Isonomia in Toronto? (creek) hosts weekly performances and readings throughout the Biennial. Visitors are invited to sit within the infinite curves, folds, and knots of Blackwell’s 300-foot-long cushion. An image of the shoreline of Etobicoke Creek—also known as wadoopikaang in Anishinaabemowin (“the place where the alders grow”)—stretches along its length, connecting land- and human-based pedagogies. The portion of Etobicoke Creek that runs from Lake Ontario to what is now Bloor street is the only topographically defined inland edge of the so-called Toronto Purchase. The Creek was previously a site of Mississauga settlement; its shores gathered people together. Today, the river’s edge remains the boundary between Mississauga and Toronto.
Production Assistance: Daniel Abad. Fabrication: Curtain Call
Commissioned by the Toronto Biennial of Art.
Isonomia in Toronto? (harbour), a related installation by Blackwell, is currently on view at 259 Lake Shore Blvd E.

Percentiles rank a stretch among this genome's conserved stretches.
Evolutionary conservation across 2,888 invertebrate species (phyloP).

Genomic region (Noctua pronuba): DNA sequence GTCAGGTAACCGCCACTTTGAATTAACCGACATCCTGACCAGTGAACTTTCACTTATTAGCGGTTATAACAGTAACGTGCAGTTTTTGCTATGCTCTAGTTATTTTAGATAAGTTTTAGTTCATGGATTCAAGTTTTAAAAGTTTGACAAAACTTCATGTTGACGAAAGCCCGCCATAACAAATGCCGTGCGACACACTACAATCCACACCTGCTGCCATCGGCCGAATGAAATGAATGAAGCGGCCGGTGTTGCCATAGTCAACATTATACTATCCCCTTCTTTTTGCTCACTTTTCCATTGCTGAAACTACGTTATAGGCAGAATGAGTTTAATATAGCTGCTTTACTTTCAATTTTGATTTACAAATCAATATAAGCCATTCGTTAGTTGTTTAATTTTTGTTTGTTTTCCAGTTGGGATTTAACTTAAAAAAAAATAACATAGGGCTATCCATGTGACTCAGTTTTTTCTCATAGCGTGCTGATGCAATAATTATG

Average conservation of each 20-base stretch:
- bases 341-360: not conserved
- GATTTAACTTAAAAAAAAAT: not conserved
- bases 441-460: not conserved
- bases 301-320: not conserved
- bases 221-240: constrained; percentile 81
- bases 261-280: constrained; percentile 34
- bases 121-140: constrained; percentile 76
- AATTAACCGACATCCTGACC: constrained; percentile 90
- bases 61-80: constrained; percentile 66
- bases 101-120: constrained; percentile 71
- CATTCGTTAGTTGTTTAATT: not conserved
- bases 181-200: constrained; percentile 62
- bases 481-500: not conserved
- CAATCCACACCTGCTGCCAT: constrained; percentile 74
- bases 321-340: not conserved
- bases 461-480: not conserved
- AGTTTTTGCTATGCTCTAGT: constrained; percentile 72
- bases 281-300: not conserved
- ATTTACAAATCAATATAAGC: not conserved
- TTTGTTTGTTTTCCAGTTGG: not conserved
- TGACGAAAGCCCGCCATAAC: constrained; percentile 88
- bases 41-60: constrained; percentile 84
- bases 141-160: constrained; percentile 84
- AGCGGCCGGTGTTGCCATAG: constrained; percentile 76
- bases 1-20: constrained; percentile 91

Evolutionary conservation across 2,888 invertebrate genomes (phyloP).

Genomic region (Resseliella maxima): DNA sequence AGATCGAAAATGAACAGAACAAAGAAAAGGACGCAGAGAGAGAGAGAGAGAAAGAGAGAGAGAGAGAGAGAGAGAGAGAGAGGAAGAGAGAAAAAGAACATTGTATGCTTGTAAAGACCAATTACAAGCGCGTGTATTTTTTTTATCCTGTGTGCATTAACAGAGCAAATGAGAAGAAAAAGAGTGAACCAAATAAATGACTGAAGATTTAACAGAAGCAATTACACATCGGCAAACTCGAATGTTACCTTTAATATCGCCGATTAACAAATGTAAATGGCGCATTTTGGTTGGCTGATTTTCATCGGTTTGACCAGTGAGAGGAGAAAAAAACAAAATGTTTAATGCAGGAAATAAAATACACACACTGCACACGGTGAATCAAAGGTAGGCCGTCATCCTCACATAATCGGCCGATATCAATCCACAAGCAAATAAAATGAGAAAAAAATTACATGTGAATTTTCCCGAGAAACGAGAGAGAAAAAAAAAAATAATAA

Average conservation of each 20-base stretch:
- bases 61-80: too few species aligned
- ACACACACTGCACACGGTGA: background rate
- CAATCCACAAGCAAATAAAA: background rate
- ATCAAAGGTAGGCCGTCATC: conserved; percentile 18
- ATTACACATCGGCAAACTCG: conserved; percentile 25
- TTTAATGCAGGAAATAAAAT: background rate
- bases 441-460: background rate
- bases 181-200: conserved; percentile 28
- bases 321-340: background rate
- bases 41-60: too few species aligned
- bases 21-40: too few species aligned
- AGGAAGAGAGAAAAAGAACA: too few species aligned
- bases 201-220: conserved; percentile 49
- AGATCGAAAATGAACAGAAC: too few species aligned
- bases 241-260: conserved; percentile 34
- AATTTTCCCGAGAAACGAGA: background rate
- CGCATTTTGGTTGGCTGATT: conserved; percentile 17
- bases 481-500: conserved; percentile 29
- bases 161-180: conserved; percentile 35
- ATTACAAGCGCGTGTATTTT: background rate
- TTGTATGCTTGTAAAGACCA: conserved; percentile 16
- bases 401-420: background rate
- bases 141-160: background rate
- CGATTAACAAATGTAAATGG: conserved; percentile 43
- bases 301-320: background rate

Adrian Blackwell (born and lives in Toronto, ON, Canada) is a settler artist, urban designer, theorist, and educator. Blackwell’s practice focuses on the relation between physical spaces and political economic forces. His work has been featured in exhibitions such as: Chicago Architecture Biennial, 2019; Chengdu Biennale, 2011; and Shenzhen Biennale of Urbanism\Architecture, 2005. He is Associate Professor of Architecture at the University of Waterloo and co-editor of the forthcoming issue of SCAPEGOAT: Architecture / Landscape / Political Economy titled “Delineating a Nation State.”
Learn more about Adrian Blackwell’s practice by listening to episode 5 of the Toronto Biennial of Art Podcast “Short Format”, available on Apple Podcasts, Google Podcasts, and Spotify.
Small Arms Inspection Building
Small Arms Inspection Building was originally part of a large munitions plant built in 1940 before it was acquired and renovated as an art centre by the City of Mississauga in 2018. With its female dominated workforce, Small Arms Limited manufactured thousands of rifles daily for the Canadian and Allied forces in WWII. In 1990, the TRCA conducted an environmental audit of the site, revealing the presence of polychlorinated biphenyl, volatile organic compounds, and combustible gases across nineteen acres. More than 70,000 tons of contaminated radioactive soil was removed to eventually transform the Arsenal Lands into a park.
1352 Lakeshore Road East